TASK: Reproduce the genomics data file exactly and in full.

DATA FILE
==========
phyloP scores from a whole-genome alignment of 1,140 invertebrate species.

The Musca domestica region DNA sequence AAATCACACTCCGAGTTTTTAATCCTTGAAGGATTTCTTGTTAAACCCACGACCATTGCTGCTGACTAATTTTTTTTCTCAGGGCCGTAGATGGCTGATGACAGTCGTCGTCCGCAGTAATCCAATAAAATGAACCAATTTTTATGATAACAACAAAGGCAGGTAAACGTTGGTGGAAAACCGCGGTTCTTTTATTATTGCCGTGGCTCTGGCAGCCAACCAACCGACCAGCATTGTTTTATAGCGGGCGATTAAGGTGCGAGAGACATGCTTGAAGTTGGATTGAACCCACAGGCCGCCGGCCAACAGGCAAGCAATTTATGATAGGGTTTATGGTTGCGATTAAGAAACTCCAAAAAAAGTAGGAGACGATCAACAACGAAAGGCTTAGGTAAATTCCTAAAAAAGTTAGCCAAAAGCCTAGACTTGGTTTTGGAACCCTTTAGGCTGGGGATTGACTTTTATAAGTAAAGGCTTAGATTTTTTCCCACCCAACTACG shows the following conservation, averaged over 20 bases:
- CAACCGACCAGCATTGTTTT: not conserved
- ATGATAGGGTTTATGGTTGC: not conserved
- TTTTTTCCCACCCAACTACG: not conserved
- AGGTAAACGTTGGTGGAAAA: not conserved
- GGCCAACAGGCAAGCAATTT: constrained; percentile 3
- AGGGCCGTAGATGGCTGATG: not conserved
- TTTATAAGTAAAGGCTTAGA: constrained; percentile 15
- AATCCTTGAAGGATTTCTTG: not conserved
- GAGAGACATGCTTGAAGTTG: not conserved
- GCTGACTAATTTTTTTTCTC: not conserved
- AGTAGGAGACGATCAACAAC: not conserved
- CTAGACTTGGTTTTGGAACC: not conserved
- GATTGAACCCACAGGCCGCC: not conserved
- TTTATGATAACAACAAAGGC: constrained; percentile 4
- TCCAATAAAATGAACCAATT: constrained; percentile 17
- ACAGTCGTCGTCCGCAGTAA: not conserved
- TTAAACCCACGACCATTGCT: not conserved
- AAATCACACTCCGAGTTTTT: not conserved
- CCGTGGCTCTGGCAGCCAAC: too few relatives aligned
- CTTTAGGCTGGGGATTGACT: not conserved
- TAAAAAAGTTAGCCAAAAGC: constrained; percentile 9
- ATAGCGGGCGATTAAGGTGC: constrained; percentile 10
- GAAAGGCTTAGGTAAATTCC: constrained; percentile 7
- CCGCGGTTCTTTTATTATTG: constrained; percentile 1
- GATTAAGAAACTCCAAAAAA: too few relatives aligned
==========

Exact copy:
phyloP scores from a whole-genome alignment of 1,140 invertebrate species.

The Musca domestica region DNA sequence AAATCACACTCCGAGTTTTTAATCCTTGAAGGATTTCTTGTTAAACCCACGACCATTGCTGCTGACTAATTTTTTTTCTCAGGGCCGTAGATGGCTGATGACAGTCGTCGTCCGCAGTAATCCAATAAAATGAACCAATTTTTATGATAACAACAAAGGCAGGTAAACGTTGGTGGAAAACCGCGGTTCTTTTATTATTGCCGTGGCTCTGGCAGCCAACCAACCGACCAGCATTGTTTTATAGCGGGCGATTAAGGTGCGAGAGACATGCTTGAAGTTGGATTGAACCCACAGGCCGCCGGCCAACAGGCAAGCAATTTATGATAGGGTTTATGGTTGCGATTAAGAAACTCCAAAAAAAGTAGGAGACGATCAACAACGAAAGGCTTAGGTAAATTCCTAAAAAAGTTAGCCAAAAGCCTAGACTTGGTTTTGGAACCCTTTAGGCTGGGGATTGACTTTTATAAGTAAAGGCTTAGATTTTTTCCCACCCAACTACG shows the following conservation, averaged over 20 bases:
- CAACCGACCAGCATTGTTTT: not conserved
- ATGATAGGGTTTATGGTTGC: not conserved
- TTTTTTCCCACCCAACTACG: not conserved
- AGGTAAACGTTGGTGGAAAA: not conserved
- GGCCAACAGGCAAGCAATTT: constrained; percentile 3
- AGGGCCGTAGATGGCTGATG: not conserved
- TTTATAAGTAAAGGCTTAGA: constrained; percentile 15
- AATCCTTGAAGGATTTCTTG: not conserved
- GAGAGACATGCTTGAAGTTG: not conserved
- GCTGACTAATTTTTTTTCTC: not conserved
- AGTAGGAGACGATCAACAAC: not conserved
- CTAGACTTGGTTTTGGAACC: not conserved
- GATTGAACCCACAGGCCGCC: not conserved
- TTTATGATAACAACAAAGGC: constrained; percentile 4
- TCCAATAAAATGAACCAATT: constrained; percentile 17
- ACAGTCGTCGTCCGCAGTAA: not conserved
- TTAAACCCACGACCATTGCT: not conserved
- AAATCACACTCCGAGTTTTT: not conserved
- CCGTGGCTCTGGCAGCCAAC: too few relatives aligned
- CTTTAGGCTGGGGATTGACT: not conserved
- TAAAAAAGTTAGCCAAAAGC: constrained; percentile 9
- ATAGCGGGCGATTAAGGTGC: constrained; percentile 10
- GAAAGGCTTAGGTAAATTCC: constrained; percentile 7
- CCGCGGTTCTTTTATTATTG: constrained; percentile 1
- GATTAAGAAACTCCAAAAAA: too few relatives aligned